Stay in touch everywhere
A two-way radio can enable people to call for help, get the support they need or remain in contact with the members of their staff or team. A two-way radio is also valuable when groups go camping, hiking, hunting or anywhere else phone service is spotty and people may become lost or separated from their group.
Analog Vs Digital (PMR or P25)
Among the first things people buying two-way radios must decide is if analog or digital radio are best suited for their needs. More people have analog radios because they've been around a lot longer, are easier to use and cost a lot less than digital radios. Plus, analog two-way radios have many standard options and add-ons like scanning, push-to-talk, and one-on-one or group conversations. Traditional analog two-way radios use bandwidth more productively and are better understood by the public. However, analog radios have limited encryption options and can only allow one two-way conversation on the same channel at one time. And there is no business application software for it.
A growing number of people choose digital two radios for many reasons. While digital two-way radios cost more, their calling range is greater, they provide better voice quality, their reliable coverage area is larger and there's more advanced software for the digital radios. Plus, more than one conversation can be handled on one channel and status, enhanced text messages and unit ID buttons can be embedded in digital radio channels. Digital two-way radios also use less bandwidth, reduce background noise better, are GPS enabled and their batteries last 50% longer.
A two-way radio can use Family Radio Service band (FRS) and the General Mobile Radio Service or GMRS frequency band with citizen bands and megahertz. Deciding which best suits your needs is key. FRS was developed for use by civilians and the FCC began to specify frequencies for recreational two-way radio use as those between 462 MHz and 467 MHz as competition for radio frequencies increased. People with two-way radios can use FRS channels freely. Multiple parties operating two-way radios close to each other can use channel and privacy codes to avoid other hearing stranger's conversations.
FRS radios are ideal for new or casual two-way radio users. An FCC license is needed to use GMRS radios. The devices are more powerful and can be modified to make their signal stronger, more amplified and far-reaching. GMRS radios can have up to 50 watts of power. They have the same capabilities FRS radios have, plus, GMRS radios can also access special channels FRS two-way radios cannot. FRS and GMRS radios both use FM, however, GMRS radios are louder, clearer and have better sound quality. FRS signals travels about 2 miles. GMRS signals can travel 30 miles or more.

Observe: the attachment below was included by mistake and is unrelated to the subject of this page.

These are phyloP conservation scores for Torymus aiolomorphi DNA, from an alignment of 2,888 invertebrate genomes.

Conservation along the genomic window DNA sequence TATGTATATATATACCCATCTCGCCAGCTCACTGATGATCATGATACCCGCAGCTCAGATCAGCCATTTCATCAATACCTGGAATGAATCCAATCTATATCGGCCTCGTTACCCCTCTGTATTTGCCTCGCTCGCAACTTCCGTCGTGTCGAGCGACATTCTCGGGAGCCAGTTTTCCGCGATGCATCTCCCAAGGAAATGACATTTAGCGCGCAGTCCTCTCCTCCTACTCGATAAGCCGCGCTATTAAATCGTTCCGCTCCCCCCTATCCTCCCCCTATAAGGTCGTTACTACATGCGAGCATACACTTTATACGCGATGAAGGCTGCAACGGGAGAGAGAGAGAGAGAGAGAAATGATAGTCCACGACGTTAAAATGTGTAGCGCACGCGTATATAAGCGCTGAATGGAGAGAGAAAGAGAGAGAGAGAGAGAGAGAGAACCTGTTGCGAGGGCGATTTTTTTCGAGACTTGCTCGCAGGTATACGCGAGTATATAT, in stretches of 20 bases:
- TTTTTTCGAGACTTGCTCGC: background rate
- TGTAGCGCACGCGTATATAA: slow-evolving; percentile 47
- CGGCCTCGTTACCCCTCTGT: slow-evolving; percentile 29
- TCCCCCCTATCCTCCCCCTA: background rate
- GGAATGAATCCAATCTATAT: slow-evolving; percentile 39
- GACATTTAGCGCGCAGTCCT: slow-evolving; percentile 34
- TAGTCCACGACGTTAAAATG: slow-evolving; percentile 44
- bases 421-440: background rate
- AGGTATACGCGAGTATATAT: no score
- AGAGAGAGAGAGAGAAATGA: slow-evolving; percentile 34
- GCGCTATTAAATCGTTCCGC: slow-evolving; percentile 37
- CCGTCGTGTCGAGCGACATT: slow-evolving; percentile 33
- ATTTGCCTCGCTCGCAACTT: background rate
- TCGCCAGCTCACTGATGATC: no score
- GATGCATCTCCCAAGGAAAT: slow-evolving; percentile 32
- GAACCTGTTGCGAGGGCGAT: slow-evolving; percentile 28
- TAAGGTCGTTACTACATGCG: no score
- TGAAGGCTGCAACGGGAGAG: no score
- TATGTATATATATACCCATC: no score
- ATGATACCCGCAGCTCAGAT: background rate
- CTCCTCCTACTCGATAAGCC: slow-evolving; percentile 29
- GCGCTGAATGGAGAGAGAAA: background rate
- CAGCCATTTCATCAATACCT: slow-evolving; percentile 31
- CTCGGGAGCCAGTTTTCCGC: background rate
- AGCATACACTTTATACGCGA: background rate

The batteries of two-way radios are designed to provide optimum radio performance. But, over time battery capacity naturally decreases. Proper care and maintenance can help to keep battery capacity high and make communications clear and reliable. Before using
new two‑way radio batteries, they should be charged overnight. Plus, it's important to choose the two-way radio battery that's best suited for the way the radio will be used and the environment in which it will be used.
Proper maintenance helps to ensure the capacity of the battery remains as high as possible. To avoid draining the battery when it won't be used for a long time, remove it from the two‑way radio. Store it in a well-ventilated environment where humidity is between 30% to 60% and the temperature is between 68°F/20°C and 86°F/30°C. The optimal charge at which batteries should be stored is 30% to 50%. Under these conditions the battery can be stored for 18 to 24 months without losing it peak capacity to hold a charge. Recharging batteries that are not fully discharged reduces their capacity. Be careful when handling charged batteries. Especially when they are placed inside a pocket, purse, or other type of container which metal objects like as jewelry, coins or keys. Following these tips can help keep two‑way radio batteries in good condition
and help them last longer.
Operating Temperature For Professionals
Operating temperature plays an important role in the performance professionals and amateurs will get when using a two-way radio. To properly charge the battery, it should be stabilized at a room temperature of about 72 degrees first. Charging the battery in temperatures that are below 40°F or higher than 104°F will decrease the battery's life cycle and negatively impact the performance of the radio. The operating
temperature range of a high quality, professional grade two-way radio is between -22 °F
and +140 °F. That is the standard that is set for military grade two-way radios.
Professionals who use two-way radios as a normal part of their work all year round also need devices that will continue to function properly no matter how hot or cold the day gets. However, being able to keep in contact with your family at a theme park on a blazing hot summers day or in frigid temperature while skiing or hunting, is just as important. Therefore, ensuring you and your loved ones have two-way radios that allow
you to keep in contact at all times and make sure everyone is safe is a must. When it comes to buying the right two-way radio, get one that can handle extreme temperatures.
Range Of Two-Way Radio
The range of a two-way radio is the distance apart the two people communicating with each other can be. Generally, the maximum range for two-way radio communication is 36 miles. Obstacles like trees and buildings can reduce the distance the radio waves can
travel. Most two-way radios have a frequency range of from 150MHz to 900MHz. If you will be using your two-way radio in wide open outdoor spaces using VHF will give you a greater range. UHF signals won't travel as far as VHF, but they can penetrate wood,
steel and concrete better.